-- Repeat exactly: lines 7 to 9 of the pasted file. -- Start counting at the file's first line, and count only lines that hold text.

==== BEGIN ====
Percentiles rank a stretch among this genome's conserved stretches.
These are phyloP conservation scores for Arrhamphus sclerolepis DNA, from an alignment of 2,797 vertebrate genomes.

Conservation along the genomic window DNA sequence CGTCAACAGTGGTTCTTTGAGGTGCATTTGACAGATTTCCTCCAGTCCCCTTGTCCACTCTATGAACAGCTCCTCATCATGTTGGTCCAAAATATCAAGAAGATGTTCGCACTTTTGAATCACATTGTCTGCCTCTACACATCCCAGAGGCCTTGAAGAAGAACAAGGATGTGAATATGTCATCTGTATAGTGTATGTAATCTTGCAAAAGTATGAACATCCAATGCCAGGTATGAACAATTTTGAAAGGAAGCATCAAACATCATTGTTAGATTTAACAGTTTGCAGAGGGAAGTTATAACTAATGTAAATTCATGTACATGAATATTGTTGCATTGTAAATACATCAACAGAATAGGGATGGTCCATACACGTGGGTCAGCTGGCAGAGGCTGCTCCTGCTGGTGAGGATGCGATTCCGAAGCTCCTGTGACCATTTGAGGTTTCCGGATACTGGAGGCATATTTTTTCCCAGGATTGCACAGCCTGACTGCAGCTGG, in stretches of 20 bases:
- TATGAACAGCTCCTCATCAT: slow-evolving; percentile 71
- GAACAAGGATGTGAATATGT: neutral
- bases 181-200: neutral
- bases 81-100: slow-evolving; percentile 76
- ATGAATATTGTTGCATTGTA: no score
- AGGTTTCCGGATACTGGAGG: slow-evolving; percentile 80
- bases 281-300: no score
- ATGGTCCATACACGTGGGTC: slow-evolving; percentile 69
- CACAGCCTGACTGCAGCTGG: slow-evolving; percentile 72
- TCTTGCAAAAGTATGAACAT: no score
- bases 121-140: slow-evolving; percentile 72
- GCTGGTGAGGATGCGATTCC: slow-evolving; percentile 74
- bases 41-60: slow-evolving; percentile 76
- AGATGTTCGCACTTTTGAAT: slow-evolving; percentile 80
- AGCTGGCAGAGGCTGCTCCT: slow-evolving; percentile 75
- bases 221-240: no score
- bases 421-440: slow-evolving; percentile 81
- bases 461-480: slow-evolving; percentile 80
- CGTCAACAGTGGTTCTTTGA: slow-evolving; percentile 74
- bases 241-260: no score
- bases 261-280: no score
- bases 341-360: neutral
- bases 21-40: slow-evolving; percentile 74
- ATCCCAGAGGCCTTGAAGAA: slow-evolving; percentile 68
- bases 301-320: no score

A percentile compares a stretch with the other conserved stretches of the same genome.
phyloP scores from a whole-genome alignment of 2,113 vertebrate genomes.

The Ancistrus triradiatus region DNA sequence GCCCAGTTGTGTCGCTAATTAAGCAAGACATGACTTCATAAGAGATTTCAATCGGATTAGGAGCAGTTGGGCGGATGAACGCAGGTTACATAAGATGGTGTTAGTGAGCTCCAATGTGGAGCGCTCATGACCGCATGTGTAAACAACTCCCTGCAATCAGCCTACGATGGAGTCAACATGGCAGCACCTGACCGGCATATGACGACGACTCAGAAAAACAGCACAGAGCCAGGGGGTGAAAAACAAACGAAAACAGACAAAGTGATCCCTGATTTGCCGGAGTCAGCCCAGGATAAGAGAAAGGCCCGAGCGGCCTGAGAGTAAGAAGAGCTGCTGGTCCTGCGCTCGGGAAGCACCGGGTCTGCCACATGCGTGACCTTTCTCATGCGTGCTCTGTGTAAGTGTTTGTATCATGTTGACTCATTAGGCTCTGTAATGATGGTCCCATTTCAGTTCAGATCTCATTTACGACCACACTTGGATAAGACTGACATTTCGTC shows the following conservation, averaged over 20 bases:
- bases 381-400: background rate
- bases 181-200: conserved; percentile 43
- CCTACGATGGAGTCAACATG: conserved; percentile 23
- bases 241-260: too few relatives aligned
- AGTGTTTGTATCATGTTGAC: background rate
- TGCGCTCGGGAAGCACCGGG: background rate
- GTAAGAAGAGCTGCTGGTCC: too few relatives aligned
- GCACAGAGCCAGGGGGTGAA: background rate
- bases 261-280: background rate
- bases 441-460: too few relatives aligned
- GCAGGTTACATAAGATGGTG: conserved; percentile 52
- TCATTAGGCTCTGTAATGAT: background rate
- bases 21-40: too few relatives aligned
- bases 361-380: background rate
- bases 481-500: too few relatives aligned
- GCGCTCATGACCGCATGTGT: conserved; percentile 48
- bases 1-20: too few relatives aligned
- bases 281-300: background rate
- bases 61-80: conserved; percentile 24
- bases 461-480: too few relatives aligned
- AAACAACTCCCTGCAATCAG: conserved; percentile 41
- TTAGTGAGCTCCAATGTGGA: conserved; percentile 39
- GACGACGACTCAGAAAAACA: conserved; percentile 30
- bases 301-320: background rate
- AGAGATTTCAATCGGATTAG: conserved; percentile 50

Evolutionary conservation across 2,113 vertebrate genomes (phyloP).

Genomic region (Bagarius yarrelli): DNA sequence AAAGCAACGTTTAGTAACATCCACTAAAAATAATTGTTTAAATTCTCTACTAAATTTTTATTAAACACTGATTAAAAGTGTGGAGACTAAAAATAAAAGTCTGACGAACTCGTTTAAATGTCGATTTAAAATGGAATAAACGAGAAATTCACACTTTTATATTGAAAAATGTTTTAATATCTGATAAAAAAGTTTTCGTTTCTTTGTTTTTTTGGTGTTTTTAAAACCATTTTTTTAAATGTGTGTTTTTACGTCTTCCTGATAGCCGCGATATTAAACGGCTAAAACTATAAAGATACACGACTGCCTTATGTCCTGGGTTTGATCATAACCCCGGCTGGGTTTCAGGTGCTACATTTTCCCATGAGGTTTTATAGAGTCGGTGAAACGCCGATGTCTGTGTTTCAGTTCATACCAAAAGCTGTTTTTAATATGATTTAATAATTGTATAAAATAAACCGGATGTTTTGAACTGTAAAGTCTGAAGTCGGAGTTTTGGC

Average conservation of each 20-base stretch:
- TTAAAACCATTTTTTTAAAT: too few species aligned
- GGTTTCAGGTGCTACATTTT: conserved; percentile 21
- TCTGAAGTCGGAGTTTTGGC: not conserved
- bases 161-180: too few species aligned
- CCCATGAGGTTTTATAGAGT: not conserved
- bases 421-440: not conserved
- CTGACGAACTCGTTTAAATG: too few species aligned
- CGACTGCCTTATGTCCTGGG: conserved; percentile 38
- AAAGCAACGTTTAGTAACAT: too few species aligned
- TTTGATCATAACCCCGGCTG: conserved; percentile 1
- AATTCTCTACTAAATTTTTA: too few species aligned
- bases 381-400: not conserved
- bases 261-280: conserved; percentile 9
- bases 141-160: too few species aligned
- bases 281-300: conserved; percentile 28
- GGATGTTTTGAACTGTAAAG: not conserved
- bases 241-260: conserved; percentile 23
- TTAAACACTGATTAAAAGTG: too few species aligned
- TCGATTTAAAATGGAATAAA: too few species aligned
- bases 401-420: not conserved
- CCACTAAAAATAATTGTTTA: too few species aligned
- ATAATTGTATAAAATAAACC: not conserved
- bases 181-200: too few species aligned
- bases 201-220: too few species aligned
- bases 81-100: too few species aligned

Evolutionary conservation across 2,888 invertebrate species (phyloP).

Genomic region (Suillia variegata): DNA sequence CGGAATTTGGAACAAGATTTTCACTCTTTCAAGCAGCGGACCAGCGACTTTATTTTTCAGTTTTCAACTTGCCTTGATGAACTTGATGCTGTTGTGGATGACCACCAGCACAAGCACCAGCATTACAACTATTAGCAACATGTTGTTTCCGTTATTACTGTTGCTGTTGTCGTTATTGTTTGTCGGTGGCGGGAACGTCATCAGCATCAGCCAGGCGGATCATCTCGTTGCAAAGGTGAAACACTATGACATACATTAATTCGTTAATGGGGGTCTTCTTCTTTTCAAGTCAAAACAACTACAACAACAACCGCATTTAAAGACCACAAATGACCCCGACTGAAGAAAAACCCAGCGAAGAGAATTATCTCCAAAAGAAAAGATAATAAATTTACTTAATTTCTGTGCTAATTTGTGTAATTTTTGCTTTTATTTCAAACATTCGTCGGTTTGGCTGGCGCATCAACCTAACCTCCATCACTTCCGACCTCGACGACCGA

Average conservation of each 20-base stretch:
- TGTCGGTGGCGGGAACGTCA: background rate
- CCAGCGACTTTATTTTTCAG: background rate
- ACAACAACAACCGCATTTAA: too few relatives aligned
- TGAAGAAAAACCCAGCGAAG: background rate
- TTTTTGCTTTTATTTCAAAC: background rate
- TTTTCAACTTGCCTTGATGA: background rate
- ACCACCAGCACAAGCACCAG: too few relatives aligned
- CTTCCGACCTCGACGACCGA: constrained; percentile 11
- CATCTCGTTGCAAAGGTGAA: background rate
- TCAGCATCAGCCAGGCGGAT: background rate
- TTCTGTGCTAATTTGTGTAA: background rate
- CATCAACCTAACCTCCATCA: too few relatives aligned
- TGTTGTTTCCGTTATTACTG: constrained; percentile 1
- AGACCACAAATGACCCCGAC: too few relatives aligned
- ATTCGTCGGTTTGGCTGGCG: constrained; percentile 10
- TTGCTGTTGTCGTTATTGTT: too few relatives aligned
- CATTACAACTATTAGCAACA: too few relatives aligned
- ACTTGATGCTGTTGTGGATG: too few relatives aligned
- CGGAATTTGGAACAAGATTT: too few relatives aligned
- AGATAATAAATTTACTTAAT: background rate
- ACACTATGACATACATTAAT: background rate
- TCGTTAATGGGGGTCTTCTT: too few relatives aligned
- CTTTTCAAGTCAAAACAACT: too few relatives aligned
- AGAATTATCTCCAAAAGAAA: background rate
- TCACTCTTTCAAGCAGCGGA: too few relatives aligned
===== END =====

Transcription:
- bases 81-100: slow-evolving; percentile 76
- ATGAATATTGTTGCATTGTA: no score
- AGGTTTCCGGATACTGGAGG: slow-evolving; percentile 80